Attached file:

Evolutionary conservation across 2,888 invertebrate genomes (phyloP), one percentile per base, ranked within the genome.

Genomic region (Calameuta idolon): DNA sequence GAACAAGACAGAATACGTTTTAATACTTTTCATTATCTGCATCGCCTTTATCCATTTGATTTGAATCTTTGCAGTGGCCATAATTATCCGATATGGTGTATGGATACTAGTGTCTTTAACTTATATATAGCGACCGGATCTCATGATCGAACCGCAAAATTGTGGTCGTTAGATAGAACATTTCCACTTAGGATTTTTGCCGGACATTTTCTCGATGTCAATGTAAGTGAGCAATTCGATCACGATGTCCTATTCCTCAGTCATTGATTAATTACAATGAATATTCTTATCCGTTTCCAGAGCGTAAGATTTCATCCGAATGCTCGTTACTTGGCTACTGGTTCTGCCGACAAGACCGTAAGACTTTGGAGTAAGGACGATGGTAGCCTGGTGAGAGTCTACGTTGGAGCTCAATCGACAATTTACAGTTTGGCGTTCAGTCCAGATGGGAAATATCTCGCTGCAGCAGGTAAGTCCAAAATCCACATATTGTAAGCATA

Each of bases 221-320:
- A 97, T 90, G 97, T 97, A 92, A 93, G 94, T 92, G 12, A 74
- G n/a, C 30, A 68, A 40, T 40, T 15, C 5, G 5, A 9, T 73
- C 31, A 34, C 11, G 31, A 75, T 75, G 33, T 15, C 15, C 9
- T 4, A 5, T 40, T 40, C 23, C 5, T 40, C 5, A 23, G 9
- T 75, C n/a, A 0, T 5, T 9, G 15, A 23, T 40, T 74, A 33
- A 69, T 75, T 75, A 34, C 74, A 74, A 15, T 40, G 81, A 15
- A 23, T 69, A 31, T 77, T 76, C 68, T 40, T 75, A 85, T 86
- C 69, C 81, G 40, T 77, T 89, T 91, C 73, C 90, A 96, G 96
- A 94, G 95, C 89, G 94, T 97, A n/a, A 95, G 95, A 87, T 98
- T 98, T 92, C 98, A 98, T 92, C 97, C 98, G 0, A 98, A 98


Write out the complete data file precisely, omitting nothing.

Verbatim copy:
Evolutionary conservation across 2,888 invertebrate genomes (phyloP), one percentile per base, ranked within the genome.

Genomic region (Calameuta idolon): DNA sequence GAACAAGACAGAATACGTTTTAATACTTTTCATTATCTGCATCGCCTTTATCCATTTGATTTGAATCTTTGCAGTGGCCATAATTATCCGATATGGTGTATGGATACTAGTGTCTTTAACTTATATATAGCGACCGGATCTCATGATCGAACCGCAAAATTGTGGTCGTTAGATAGAACATTTCCACTTAGGATTTTTGCCGGACATTTTCTCGATGTCAATGTAAGTGAGCAATTCGATCACGATGTCCTATTCCTCAGTCATTGATTAATTACAATGAATATTCTTATCCGTTTCCAGAGCGTAAGATTTCATCCGAATGCTCGTTACTTGGCTACTGGTTCTGCCGACAAGACCGTAAGACTTTGGAGTAAGGACGATGGTAGCCTGGTGAGAGTCTACGTTGGAGCTCAATCGACAATTTACAGTTTGGCGTTCAGTCCAGATGGGAAATATCTCGCTGCAGCAGGTAAGTCCAAAATCCACATATTGTAAGCATA

Each of bases 221-320:
- A 97, T 90, G 97, T 97, A 92, A 93, G 94, T 92, G 12, A 74
- G n/a, C 30, A 68, A 40, T 40, T 15, C 5, G 5, A 9, T 73
- C 31, A 34, C 11, G 31, A 75, T 75, G 33, T 15, C 15, C 9
- T 4, A 5, T 40, T 40, C 23, C 5, T 40, C 5, A 23, G 9
- T 75, C n/a, A 0, T 5, T 9, G 15, A 23, T 40, T 74, A 33
- A 69, T 75, T 75, A 34, C 74, A 74, A 15, T 40, G 81, A 15
- A 23, T 69, A 31, T 77, T 76, C 68, T 40, T 75, A 85, T 86
- C 69, C 81, G 40, T 77, T 89, T 91, C 73, C 90, A 96, G 96
- A 94, G 95, C 89, G 94, T 97, A n/a, A 95, G 95, A 87, T 98
- T 98, T 92, C 98, A 98, T 92, C 97, C 98, G 0, A 98, A 98